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India, Pakistan Agree on Nuclear Hotline, Test  Ban - 2004-06-20


India and Pakistan have agreed to establish a telephone hotline for nuclear issues and have pledged not to conduct further nuclear tests. The agreements are the fruit of two days of talks held in the Indian capital on confidence-building measures between the rivals.

Indian foreign ministry spokesman Navtej Sarna says the hotline will alert Indian and Pakistani officials of potential nuclear threats or accidents.

"A dedicated and secure hotline would be established between the two foreign secretaries, to prevent misunderstandings and reduce risks relevant to nuclear issues," he said.

At the end of two days of talks, both countries agreed to renew an existing moratorium on conducting nuclear tests, except in the case of what they termed "extraordinary events" that threaten the supreme interest of either nation.

The talks were held six years after the South Asian rivals conducted nuclear tests, which sparked international fears that military conflict between them could involve a nuclear exchange.

India and Pakistan have fought three wars and came close to a fourth two years ago.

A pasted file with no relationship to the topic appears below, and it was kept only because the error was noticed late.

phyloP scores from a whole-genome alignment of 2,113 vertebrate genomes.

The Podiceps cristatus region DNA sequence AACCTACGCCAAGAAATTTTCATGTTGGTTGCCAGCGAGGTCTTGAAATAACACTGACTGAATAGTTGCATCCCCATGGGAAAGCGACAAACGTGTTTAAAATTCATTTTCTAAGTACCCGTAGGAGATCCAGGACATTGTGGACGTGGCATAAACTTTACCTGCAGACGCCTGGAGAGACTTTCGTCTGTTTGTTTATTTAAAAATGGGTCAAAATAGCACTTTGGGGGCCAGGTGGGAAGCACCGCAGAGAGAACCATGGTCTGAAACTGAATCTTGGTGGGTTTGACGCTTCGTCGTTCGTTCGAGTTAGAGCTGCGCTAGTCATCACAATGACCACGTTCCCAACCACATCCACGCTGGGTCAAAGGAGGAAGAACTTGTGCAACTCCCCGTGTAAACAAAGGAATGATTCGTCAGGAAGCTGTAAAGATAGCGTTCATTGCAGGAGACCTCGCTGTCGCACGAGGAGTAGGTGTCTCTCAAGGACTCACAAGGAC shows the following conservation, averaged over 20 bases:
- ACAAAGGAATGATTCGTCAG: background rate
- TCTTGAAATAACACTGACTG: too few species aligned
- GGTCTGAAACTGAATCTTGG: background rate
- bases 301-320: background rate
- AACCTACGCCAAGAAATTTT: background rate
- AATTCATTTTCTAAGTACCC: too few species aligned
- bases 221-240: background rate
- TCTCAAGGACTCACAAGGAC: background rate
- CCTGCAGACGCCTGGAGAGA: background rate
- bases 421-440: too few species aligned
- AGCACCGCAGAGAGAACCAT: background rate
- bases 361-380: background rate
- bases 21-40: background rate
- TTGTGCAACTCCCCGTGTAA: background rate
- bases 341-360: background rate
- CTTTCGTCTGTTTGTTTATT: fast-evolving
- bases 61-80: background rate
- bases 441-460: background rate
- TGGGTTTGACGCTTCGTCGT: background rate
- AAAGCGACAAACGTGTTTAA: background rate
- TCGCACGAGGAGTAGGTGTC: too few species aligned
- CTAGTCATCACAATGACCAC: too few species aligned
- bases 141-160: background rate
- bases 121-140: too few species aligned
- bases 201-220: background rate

However, the latest talks were held amid a new atmosphere of conciliation following a decision last January to address disputes through comprehensive dialogue.

Analysts say the weekend talks aimed at building better communication on nuclear issues should reassure the international community that the rivals are working to avoid a possible nuclear flare-up on the subcontinent.

Mr. Sarna says India and Pakistan are also working toward a formal agreement on giving advance notice to each other of missile tests. At the moment both countries follow the practice on an informal basis.

"Both countries will work towards concluding an agreement with technical parameters on pre-notification of flight testing of missiles," he said.

India has committed itself not to use nuclear weapons first in any conflict, but Pakistan, which has fewer conventional weapons, has made no such commitment.

The weekend meeting paves the way for talks between their foreign ministers planned for Monday on the sidelines of a regional conference in China.

The top diplomats of the two countries will also meet in New Delhi next week to discuss their disputes.

The talks on nuclear issues were the first negotiations held between the two countries since a new government came to power in India last month.

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